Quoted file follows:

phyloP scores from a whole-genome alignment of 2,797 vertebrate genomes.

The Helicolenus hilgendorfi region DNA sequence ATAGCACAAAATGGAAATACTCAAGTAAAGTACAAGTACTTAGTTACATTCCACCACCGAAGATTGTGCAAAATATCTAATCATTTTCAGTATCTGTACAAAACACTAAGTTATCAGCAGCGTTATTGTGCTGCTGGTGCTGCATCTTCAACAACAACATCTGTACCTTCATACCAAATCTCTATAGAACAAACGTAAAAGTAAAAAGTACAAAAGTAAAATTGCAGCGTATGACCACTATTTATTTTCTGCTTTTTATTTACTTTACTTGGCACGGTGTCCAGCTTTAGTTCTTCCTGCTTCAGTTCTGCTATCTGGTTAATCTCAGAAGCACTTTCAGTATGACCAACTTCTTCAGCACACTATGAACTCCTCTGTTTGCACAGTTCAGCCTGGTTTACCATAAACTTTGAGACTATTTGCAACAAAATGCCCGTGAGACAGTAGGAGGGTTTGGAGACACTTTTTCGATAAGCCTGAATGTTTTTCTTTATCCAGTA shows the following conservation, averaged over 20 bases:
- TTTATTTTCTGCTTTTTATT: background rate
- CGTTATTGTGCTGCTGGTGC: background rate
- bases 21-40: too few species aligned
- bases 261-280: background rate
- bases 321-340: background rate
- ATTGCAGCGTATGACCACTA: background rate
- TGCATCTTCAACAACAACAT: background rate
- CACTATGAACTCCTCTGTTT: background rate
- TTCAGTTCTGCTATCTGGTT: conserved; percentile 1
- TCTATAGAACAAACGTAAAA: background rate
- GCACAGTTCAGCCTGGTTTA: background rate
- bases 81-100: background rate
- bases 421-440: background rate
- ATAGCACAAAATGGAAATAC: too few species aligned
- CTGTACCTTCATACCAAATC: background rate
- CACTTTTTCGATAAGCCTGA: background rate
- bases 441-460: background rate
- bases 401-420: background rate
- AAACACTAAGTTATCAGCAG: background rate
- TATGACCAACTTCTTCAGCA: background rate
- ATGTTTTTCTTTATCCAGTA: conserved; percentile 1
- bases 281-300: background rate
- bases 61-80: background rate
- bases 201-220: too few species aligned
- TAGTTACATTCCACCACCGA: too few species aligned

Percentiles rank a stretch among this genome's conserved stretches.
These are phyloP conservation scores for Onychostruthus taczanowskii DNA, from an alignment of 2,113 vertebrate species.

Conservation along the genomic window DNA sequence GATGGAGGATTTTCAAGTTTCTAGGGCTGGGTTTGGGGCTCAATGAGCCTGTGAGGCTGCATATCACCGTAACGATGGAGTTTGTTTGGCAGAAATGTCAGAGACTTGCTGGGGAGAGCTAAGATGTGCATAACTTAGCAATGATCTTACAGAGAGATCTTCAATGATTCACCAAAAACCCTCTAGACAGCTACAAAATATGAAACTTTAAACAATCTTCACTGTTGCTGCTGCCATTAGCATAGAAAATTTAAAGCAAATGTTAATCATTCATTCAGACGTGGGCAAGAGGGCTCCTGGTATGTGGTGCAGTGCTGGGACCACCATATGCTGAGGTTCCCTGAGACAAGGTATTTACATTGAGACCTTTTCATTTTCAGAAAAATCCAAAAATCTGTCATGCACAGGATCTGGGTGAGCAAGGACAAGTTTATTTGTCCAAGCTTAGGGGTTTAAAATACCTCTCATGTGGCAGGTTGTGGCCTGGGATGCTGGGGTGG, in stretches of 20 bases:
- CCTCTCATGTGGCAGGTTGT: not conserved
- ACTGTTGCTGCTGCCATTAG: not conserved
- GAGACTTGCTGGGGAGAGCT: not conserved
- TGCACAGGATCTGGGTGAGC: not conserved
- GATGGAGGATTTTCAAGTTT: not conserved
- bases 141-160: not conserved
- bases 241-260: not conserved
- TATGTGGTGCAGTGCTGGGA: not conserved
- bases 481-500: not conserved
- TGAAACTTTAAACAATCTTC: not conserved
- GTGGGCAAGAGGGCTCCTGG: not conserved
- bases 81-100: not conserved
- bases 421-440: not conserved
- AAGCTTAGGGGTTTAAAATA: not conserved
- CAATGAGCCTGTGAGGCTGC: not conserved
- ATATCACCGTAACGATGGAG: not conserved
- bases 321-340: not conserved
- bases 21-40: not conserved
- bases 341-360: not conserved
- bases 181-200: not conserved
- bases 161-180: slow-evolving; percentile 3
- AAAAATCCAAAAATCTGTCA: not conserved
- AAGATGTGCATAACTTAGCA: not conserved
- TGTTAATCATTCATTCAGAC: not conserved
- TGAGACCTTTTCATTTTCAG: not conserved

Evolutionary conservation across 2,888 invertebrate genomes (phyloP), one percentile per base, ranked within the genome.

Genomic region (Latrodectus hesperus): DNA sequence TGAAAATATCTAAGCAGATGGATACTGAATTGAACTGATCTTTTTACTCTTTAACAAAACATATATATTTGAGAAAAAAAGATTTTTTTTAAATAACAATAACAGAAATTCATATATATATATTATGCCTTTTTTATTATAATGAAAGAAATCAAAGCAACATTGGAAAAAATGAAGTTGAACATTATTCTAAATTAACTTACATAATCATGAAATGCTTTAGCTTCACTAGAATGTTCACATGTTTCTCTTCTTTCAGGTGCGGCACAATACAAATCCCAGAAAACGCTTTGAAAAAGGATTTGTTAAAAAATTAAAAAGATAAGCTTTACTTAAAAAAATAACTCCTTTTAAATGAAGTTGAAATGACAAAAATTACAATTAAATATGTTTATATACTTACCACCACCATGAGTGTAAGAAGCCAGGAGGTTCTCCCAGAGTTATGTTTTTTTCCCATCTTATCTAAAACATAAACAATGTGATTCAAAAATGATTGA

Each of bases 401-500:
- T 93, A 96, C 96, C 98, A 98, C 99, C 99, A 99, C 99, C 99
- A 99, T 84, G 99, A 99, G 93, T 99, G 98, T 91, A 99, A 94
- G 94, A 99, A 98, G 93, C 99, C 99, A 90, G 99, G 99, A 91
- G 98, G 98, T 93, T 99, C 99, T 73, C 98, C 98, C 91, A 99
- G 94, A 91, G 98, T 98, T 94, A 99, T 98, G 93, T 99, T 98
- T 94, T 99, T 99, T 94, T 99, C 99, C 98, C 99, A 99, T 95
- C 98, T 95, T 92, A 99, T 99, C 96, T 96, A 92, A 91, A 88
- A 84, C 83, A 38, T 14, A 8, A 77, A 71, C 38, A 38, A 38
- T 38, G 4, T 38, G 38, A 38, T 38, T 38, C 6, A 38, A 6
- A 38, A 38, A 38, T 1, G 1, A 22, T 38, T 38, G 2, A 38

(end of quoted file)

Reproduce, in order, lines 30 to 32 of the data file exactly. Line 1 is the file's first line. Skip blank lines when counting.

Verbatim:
Conservation along the genomic window DNA sequence GATGGAGGATTTTCAAGTTTCTAGGGCTGGGTTTGGGGCTCAATGAGCCTGTGAGGCTGCATATCACCGTAACGATGGAGTTTGTTTGGCAGAAATGTCAGAGACTTGCTGGGGAGAGCTAAGATGTGCATAACTTAGCAATGATCTTACAGAGAGATCTTCAATGATTCACCAAAAACCCTCTAGACAGCTACAAAATATGAAACTTTAAACAATCTTCACTGTTGCTGCTGCCATTAGCATAGAAAATTTAAAGCAAATGTTAATCATTCATTCAGACGTGGGCAAGAGGGCTCCTGGTATGTGGTGCAGTGCTGGGACCACCATATGCTGAGGTTCCCTGAGACAAGGTATTTACATTGAGACCTTTTCATTTTCAGAAAAATCCAAAAATCTGTCATGCACAGGATCTGGGTGAGCAAGGACAAGTTTATTTGTCCAAGCTTAGGGGTTTAAAATACCTCTCATGTGGCAGGTTGTGGCCTGGGATGCTGGGGTGG, in stretches of 20 bases:
- CCTCTCATGTGGCAGGTTGT: not conserved
- ACTGTTGCTGCTGCCATTAG: not conserved